Costing

• “the techniques and processes of ascertaining costs” • Method of determining the cost of products or services

Cost Accounting
• Cost accounting can be defined as the formal accounting mechanism by means of which costs are recorded in the books of accounts.

Objectives and Functions of Cost Accounting
• • • • Ascertainment of cost Cost control and cost reduction Guide to business policy Determination of Selling price

Classification of Cost
• Classification on the basis of identifiability: Direct costs-costs that can be identified with a particular cost object eg. Raw materials, labour etc. Indirect costs-costs that cannot be specifically identified with a particular cost object. These costs are incurred commonly for a number of cost objects eg. Depreciation, lighting, power, repairs etc.

• Classification on the basis of variability: Fixed costs-costs that remain constant for a specific range of production for a specified period of time. These costs do not increase or decrease when the volume of production changes eg. Rent, salaries, building insurance, Variable cost-costs that vary according to the volume of output eg. Material, wages, power Semi-variable or semi-fixed-costs are partly fixed and partly variable eg. Telephone expenses, light and power

• Classification on the basis of commitment: Committed costs-costs which are committed and are unavoidable eg. Salary of managing director Discretionary costs-costs which can be avoided eg. Advertising, research etc.

• Classification on the basis of profit determination: Product costs-all the costs that are involved in making of the product Period costs-costs incurred for a time period whether production takes place during that time period or not eg. Administration costs, selling costs etc.

• Classification on the basis of controllability: Controllable cost-costs which can be controlled and regulated eg. Cost of raw materials Uncontrollable costs-costs which cannot be regulated and controlled eg. Salary, rent etc.

• Classification on the basis of time: Historical cost-the costs which are ascertained after they have been incurred Predetermined costs-the costs which are ascertained in advance

• Classification of costs on the nature of production: Normal cost-cost incurred normally for an expected level of output Abnormal cost-cost incurred over and above the normal cost

• Classification of costs on the basis of decision making: Relevant costs-costs which will affect the decision making Irrelevant costs-costs which will not affect the decision making Sunk costs-costs which have been incurred in the past and which cannot be changed (contd.)

• Differential or Incremental costs-increase or decrease in the total cost due to an alternative course of action • Marginal costs-the cost of producing one additional unit • Imputed costs-hypothetical costs computed for the purpose of decision making • Opportunity costs-cost that measures the benefit that is lost when making the choice of action (contd.)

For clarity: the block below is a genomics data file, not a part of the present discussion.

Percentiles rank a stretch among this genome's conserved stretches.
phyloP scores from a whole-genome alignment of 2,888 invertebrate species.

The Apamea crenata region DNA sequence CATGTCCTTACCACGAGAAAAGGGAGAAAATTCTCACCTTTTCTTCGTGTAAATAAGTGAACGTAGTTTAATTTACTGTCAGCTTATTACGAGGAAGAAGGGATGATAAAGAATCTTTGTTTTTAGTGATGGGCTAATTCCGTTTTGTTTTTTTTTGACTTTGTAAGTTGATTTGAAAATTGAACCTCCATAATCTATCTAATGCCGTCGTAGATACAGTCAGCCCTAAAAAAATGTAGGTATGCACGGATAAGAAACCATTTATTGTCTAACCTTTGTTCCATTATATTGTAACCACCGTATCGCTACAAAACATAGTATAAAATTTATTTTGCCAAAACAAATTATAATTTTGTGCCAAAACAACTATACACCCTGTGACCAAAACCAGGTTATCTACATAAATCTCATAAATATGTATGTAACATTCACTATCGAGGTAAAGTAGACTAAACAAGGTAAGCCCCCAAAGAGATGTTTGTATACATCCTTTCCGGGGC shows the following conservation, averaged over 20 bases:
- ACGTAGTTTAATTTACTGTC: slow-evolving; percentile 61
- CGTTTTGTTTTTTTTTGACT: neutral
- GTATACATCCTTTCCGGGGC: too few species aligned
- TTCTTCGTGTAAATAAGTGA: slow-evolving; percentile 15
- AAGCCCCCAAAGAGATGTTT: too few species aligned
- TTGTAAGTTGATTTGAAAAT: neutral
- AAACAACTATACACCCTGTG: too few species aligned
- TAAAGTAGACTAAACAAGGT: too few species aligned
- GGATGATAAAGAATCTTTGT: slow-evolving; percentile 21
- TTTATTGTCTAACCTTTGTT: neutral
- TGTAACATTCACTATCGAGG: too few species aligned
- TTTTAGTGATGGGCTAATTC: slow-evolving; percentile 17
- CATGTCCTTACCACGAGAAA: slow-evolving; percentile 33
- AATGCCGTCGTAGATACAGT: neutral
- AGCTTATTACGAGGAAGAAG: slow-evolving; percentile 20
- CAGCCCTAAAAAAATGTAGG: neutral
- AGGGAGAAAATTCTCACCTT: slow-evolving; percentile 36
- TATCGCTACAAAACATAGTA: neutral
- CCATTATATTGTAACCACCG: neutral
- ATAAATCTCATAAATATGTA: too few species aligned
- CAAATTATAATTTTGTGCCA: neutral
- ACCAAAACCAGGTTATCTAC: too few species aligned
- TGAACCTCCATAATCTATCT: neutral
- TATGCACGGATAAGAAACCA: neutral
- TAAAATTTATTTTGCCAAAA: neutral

• Replacement costs-the current market cost of replacing an asset • Explicit costs-the costs that involves cash outlays • Implicit costs-the costs that does not involve cash outlays • Conversion costs-factory cost minus direct material cost

• Direct material+ • Direct Labour+ • Direct Expenses=Prime Cost Indirect material+ Indirect labour+ Indirect expenses=Overheads

Absorption Costing
• Also known as conventional costing or full costing • Absorption costing is the total cost technique under which the total cost comprising of both fixed and variable cost is fully charged to the production cost

Income statement under absorption costing
• • • • • • • • Sales+ Production costs = Cost of goods produced+ Opening stock of finished goodsClosing stock of finished goods+ Admin and selling overhead= Total cost Profit=sales-total cost

Advantages of marginal costing
• Helps in managerial decisions • Cost control • No problem of under absorption or over absorption of overheads • Realistic valuation of stocks • Helps in profit planning

Disadvantages of marginal costing
• Ignores time factor • Less effective in capital intensive industries

CVP Analysis
• The study of the effects on future profits of changes in fixed cost, variable cost, sales price, quantity and mix • Break even point-point of no profit and no loss where the amount earned is enough to cover the expenses

• Contribution=Sales-variable cost • P/V ratio=Contribution/Sales • P/V ratio=Change in contribution/change in sales • BEP in units=Total fixed cost/Contribution per unit • BEP in Rs. =Total fixed cost/contributionxSales • BEP in Rs. =Total fixed cost/PVratio

• Margin of safety=Actual sales-BEP • Break even chart-graphic representation of break even analysis • Angle of incidence-angle formed by the intersection of sales line and total cost line at the break even point

Income statement under Marginal Costing
• • • • • SalesVariable cost= ContributionFixed overheads= Profit

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